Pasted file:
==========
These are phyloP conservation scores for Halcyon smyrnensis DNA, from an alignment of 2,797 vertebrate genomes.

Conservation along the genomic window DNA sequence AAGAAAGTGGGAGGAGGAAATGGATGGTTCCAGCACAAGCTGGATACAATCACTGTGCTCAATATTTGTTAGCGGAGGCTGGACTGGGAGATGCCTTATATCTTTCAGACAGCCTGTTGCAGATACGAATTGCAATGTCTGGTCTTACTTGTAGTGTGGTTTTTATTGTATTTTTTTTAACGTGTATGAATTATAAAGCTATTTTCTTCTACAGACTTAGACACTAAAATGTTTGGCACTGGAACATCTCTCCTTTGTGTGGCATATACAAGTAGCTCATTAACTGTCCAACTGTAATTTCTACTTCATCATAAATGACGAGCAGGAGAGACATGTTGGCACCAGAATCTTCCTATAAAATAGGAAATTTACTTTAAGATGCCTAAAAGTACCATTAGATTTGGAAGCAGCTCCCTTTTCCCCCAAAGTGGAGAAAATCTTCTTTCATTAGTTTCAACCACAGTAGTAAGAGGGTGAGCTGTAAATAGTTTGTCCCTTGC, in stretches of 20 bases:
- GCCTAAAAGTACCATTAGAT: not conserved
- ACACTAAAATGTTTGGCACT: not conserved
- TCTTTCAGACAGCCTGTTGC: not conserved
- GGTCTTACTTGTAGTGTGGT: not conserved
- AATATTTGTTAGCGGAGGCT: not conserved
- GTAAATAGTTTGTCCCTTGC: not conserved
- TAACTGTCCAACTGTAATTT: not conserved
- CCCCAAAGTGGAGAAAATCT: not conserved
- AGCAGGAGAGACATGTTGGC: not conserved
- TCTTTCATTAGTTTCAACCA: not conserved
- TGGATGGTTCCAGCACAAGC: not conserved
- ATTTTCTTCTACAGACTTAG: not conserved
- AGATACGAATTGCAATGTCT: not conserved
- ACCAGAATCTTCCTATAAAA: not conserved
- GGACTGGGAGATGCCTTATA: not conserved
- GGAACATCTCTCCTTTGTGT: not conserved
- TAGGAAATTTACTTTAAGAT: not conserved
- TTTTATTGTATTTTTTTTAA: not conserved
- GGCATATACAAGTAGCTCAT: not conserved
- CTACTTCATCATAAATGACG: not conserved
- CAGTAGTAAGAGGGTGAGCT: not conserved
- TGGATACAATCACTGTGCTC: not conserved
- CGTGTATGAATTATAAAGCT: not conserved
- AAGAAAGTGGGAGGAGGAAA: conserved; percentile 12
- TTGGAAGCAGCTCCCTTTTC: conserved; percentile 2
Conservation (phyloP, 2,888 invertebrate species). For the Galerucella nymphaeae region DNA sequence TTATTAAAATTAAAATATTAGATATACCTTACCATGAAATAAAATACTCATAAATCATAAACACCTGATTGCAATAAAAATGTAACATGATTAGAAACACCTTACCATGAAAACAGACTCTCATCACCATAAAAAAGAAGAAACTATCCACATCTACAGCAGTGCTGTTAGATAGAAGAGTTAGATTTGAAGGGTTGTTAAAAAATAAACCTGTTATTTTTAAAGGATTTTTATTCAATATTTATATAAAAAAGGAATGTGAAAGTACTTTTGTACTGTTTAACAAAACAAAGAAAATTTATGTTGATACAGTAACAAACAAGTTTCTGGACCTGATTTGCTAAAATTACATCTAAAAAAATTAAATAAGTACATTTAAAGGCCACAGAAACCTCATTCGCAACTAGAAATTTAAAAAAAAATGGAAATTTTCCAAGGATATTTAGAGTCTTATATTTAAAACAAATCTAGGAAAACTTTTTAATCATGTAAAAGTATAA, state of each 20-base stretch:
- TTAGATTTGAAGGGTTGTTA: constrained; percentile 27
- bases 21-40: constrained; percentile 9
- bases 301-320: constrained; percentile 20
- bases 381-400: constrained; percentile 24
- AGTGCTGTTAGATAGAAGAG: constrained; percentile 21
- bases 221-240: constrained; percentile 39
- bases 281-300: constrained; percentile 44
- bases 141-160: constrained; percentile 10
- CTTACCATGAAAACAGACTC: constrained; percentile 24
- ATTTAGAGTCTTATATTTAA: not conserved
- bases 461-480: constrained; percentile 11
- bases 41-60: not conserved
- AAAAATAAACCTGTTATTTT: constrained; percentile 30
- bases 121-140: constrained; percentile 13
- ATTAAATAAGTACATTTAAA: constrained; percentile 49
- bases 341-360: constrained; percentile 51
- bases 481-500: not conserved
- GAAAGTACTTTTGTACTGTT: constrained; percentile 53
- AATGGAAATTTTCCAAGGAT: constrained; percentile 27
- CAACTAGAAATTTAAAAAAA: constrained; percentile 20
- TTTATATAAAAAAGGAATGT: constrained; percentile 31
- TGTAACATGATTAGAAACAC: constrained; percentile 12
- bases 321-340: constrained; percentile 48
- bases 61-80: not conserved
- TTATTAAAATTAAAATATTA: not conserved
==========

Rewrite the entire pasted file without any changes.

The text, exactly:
These are phyloP conservation scores for Halcyon smyrnensis DNA, from an alignment of 2,797 vertebrate genomes.

Conservation along the genomic window DNA sequence AAGAAAGTGGGAGGAGGAAATGGATGGTTCCAGCACAAGCTGGATACAATCACTGTGCTCAATATTTGTTAGCGGAGGCTGGACTGGGAGATGCCTTATATCTTTCAGACAGCCTGTTGCAGATACGAATTGCAATGTCTGGTCTTACTTGTAGTGTGGTTTTTATTGTATTTTTTTTAACGTGTATGAATTATAAAGCTATTTTCTTCTACAGACTTAGACACTAAAATGTTTGGCACTGGAACATCTCTCCTTTGTGTGGCATATACAAGTAGCTCATTAACTGTCCAACTGTAATTTCTACTTCATCATAAATGACGAGCAGGAGAGACATGTTGGCACCAGAATCTTCCTATAAAATAGGAAATTTACTTTAAGATGCCTAAAAGTACCATTAGATTTGGAAGCAGCTCCCTTTTCCCCCAAAGTGGAGAAAATCTTCTTTCATTAGTTTCAACCACAGTAGTAAGAGGGTGAGCTGTAAATAGTTTGTCCCTTGC, in stretches of 20 bases:
- GCCTAAAAGTACCATTAGAT: not conserved
- ACACTAAAATGTTTGGCACT: not conserved
- TCTTTCAGACAGCCTGTTGC: not conserved
- GGTCTTACTTGTAGTGTGGT: not conserved
- AATATTTGTTAGCGGAGGCT: not conserved
- GTAAATAGTTTGTCCCTTGC: not conserved
- TAACTGTCCAACTGTAATTT: not conserved
- CCCCAAAGTGGAGAAAATCT: not conserved
- AGCAGGAGAGACATGTTGGC: not conserved
- TCTTTCATTAGTTTCAACCA: not conserved
- TGGATGGTTCCAGCACAAGC: not conserved
- ATTTTCTTCTACAGACTTAG: not conserved
- AGATACGAATTGCAATGTCT: not conserved
- ACCAGAATCTTCCTATAAAA: not conserved
- GGACTGGGAGATGCCTTATA: not conserved
- GGAACATCTCTCCTTTGTGT: not conserved
- TAGGAAATTTACTTTAAGAT: not conserved
- TTTTATTGTATTTTTTTTAA: not conserved
- GGCATATACAAGTAGCTCAT: not conserved
- CTACTTCATCATAAATGACG: not conserved
- CAGTAGTAAGAGGGTGAGCT: not conserved
- TGGATACAATCACTGTGCTC: not conserved
- CGTGTATGAATTATAAAGCT: not conserved
- AAGAAAGTGGGAGGAGGAAA: conserved; percentile 12
- TTGGAAGCAGCTCCCTTTTC: conserved; percentile 2
Conservation (phyloP, 2,888 invertebrate species). For the Galerucella nymphaeae region DNA sequence TTATTAAAATTAAAATATTAGATATACCTTACCATGAAATAAAATACTCATAAATCATAAACACCTGATTGCAATAAAAATGTAACATGATTAGAAACACCTTACCATGAAAACAGACTCTCATCACCATAAAAAAGAAGAAACTATCCACATCTACAGCAGTGCTGTTAGATAGAAGAGTTAGATTTGAAGGGTTGTTAAAAAATAAACCTGTTATTTTTAAAGGATTTTTATTCAATATTTATATAAAAAAGGAATGTGAAAGTACTTTTGTACTGTTTAACAAAACAAAGAAAATTTATGTTGATACAGTAACAAACAAGTTTCTGGACCTGATTTGCTAAAATTACATCTAAAAAAATTAAATAAGTACATTTAAAGGCCACAGAAACCTCATTCGCAACTAGAAATTTAAAAAAAAATGGAAATTTTCCAAGGATATTTAGAGTCTTATATTTAAAACAAATCTAGGAAAACTTTTTAATCATGTAAAAGTATAA, state of each 20-base stretch:
- TTAGATTTGAAGGGTTGTTA: constrained; percentile 27
- bases 21-40: constrained; percentile 9
- bases 301-320: constrained; percentile 20
- bases 381-400: constrained; percentile 24
- AGTGCTGTTAGATAGAAGAG: constrained; percentile 21
- bases 221-240: constrained; percentile 39
- bases 281-300: constrained; percentile 44
- bases 141-160: constrained; percentile 10
- CTTACCATGAAAACAGACTC: constrained; percentile 24
- ATTTAGAGTCTTATATTTAA: not conserved
- bases 461-480: constrained; percentile 11
- bases 41-60: not conserved
- AAAAATAAACCTGTTATTTT: constrained; percentile 30
- bases 121-140: constrained; percentile 13
- ATTAAATAAGTACATTTAAA: constrained; percentile 49
- bases 341-360: constrained; percentile 51
- bases 481-500: not conserved
- GAAAGTACTTTTGTACTGTT: constrained; percentile 53
- AATGGAAATTTTCCAAGGAT: constrained; percentile 27
- CAACTAGAAATTTAAAAAAA: constrained; percentile 20
- TTTATATAAAAAAGGAATGT: constrained; percentile 31
- TGTAACATGATTAGAAACAC: constrained; percentile 12
- bases 321-340: constrained; percentile 48
- bases 61-80: not conserved
- TTATTAAAATTAAAATATTA: not conserved